Sendmail Mail-to-Program Failures: Check smrsh

Posted on in System Administration

SendmailOne of the beauties of using a Linux-based Mail Transport Agent (MTA) like Sendmail is the ability to pipe mail into programs. You can use this in conjunction with a filtering application like procmail, with a custom application that collects data about the email, or anything else you can imagine. Best Practical's popular trouble ticketing system RT uses this concept to deliver email into the ticketing system.

Recently we noticed that one of our mail-to-program aliases was no longer working. When we checked, the logfiles were full of entries like the following. I've snipped out a bit of information for privacy purposes.

Aug 11 19:42:56 <hostname> sendmail[13225]: [ID 801593] p7C0guOM013225: from=<email_address>, size=5570, class=0, nrcpts=1, msgid=<msgid>, proto=ESMTP, daemon=MTA, relay=relay_host [relay_ip]
Aug 11 19:42:57 <hostname> sendmail[13226]: [ID 801593] p7C0guOM013225: to="|/usr/local/bin/", ctladdr=user (5696/777), delay=00:00:01, xdelay=00:00:00, mailer=prog, pri=35857, dsn=5.0.0, stat=Service unavailable
Aug 11 19:42:57 <hostname> sendmail[13226]: [ID 801593] p7C0guOM013225: p7C0gvOL013226: DSN: Service unavailable

The result was a returned message to the sender with the informative statement: "Service unavailable." Yay!

After digging through all sorts of scenarios, we found that the problem was related to smrsh. smrsh is the Sendmail Restricted SHell. It allows server administrators to control what programs Sendmail is allowed to deliver email to. It does this by only allowing programs in a blessed directory to be executed. If your Sendmail installation uses smrsh for delivery to programs, you should see something similar to the following in your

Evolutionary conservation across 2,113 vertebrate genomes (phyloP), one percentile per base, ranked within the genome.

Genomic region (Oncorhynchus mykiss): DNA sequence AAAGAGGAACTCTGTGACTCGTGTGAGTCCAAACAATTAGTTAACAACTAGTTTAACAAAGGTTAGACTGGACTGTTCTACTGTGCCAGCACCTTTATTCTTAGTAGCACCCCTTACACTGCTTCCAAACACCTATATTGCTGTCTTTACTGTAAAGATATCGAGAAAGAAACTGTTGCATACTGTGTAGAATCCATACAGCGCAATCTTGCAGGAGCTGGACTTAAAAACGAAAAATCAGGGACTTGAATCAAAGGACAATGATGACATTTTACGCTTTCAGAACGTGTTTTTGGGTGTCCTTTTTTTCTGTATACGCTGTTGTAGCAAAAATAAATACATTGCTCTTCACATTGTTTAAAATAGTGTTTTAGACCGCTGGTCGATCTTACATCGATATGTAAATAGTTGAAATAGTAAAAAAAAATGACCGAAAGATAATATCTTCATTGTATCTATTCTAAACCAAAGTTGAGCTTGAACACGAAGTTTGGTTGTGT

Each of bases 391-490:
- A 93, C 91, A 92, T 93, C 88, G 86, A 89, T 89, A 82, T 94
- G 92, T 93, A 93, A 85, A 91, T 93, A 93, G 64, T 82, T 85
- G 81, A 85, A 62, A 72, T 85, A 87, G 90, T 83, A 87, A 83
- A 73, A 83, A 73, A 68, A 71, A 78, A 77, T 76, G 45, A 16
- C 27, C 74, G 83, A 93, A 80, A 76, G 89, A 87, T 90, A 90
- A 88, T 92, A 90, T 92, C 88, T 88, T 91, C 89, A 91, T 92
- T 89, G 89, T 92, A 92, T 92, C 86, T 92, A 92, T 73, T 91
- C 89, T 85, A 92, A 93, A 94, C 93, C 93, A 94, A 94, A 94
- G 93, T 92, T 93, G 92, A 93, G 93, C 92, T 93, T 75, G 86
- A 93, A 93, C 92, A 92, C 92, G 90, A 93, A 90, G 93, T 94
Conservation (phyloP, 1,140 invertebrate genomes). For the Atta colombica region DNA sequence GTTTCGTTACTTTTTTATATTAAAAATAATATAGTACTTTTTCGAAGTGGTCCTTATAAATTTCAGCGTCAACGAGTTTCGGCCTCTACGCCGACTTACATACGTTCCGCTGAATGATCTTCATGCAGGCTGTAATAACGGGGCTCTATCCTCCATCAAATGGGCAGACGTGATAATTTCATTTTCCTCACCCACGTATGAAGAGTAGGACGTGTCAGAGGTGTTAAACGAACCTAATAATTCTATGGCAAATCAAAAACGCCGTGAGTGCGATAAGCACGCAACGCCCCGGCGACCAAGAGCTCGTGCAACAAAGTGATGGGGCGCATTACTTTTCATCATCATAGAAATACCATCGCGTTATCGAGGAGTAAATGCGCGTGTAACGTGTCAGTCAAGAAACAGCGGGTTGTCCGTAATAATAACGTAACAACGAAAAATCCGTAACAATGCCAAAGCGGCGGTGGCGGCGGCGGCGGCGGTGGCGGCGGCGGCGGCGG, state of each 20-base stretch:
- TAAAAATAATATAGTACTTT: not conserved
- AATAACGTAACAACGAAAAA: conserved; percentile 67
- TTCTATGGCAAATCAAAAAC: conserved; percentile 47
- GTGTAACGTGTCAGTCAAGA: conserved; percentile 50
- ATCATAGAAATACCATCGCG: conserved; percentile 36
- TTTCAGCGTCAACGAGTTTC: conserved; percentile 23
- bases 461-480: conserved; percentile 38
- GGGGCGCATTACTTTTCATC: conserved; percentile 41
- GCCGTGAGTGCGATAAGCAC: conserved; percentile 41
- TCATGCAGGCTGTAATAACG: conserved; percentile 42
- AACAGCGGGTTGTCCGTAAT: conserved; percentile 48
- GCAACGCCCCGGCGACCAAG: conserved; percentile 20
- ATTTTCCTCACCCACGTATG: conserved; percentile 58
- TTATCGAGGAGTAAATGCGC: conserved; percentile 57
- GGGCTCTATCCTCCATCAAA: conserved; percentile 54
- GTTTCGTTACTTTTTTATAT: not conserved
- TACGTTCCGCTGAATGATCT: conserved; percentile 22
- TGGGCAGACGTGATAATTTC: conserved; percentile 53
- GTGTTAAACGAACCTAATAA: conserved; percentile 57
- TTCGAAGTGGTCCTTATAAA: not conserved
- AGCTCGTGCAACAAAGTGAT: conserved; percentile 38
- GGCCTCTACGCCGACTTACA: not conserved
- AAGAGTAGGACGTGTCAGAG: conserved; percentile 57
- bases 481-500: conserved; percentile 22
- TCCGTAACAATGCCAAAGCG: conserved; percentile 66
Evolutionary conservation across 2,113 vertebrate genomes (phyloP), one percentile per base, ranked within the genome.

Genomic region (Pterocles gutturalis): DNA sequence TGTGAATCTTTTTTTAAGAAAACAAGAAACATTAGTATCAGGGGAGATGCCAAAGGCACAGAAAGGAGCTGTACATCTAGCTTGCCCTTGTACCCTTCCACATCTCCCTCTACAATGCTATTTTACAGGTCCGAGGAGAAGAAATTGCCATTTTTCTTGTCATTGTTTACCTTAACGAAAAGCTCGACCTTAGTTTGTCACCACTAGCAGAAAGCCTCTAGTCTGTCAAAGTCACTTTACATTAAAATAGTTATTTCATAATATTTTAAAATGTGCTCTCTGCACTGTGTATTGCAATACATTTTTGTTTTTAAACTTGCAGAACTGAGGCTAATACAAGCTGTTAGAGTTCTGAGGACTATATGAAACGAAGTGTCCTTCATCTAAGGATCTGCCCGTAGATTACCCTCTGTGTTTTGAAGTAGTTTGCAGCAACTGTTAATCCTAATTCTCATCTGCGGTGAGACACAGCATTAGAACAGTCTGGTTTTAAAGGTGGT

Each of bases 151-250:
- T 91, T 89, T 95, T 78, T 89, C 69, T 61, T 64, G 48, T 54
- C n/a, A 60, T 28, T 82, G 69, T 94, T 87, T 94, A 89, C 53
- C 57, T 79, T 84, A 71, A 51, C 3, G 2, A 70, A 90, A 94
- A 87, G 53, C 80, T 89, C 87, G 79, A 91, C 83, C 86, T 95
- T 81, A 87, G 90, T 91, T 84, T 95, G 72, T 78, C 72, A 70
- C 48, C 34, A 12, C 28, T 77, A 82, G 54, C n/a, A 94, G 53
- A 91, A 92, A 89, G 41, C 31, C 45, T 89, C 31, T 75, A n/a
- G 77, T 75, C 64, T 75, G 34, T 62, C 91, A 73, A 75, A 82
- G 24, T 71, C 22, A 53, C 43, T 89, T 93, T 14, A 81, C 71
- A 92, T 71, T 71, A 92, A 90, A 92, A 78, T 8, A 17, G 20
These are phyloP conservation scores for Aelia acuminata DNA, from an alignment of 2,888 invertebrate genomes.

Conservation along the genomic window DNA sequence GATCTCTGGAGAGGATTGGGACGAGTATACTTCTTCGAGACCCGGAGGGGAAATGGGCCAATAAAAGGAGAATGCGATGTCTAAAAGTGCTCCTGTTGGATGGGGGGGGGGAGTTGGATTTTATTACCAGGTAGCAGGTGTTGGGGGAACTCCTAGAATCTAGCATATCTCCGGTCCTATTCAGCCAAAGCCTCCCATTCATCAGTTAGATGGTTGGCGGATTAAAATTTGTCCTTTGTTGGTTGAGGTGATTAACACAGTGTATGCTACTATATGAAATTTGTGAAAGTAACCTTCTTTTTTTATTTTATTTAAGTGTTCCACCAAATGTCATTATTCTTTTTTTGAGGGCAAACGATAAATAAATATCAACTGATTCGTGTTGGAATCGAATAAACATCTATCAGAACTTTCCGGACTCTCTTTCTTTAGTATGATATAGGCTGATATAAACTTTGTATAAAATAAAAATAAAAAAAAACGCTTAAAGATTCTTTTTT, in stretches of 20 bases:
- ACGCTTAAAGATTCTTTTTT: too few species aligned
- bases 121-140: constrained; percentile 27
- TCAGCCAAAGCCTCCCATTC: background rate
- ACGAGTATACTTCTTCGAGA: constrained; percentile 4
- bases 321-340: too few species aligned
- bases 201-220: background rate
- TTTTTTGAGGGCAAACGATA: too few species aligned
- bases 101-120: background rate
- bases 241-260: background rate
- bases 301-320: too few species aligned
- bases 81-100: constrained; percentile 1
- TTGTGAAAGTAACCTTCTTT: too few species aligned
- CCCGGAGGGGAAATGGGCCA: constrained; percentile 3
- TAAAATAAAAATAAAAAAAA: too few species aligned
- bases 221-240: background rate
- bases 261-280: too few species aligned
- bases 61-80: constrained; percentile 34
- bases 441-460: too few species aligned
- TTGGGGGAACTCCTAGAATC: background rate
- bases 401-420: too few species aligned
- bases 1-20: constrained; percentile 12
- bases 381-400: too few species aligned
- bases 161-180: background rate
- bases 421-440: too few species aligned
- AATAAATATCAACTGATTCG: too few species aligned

Mprog,          P=/usr/lib/smrsh, F=lsDFMoqeu9, S=EnvFromL/HdrFromL, 
                R=EnvToL/HdrToL, D=$z:/, T=X-Unix/X-Unix/X-Unix,
                A=smrsh -c $u

Many installations use /etc/smrsh or /var/adm/sm.bin to store the allowed applications. It is often customary to create symbolic links (symlink) in this directory to the file's actual location.

In our case, we found that a recent directory re-structuring project had left this particular symlink broken. Fixing the symlink fixed the problem.

Photo by cobrasoft.

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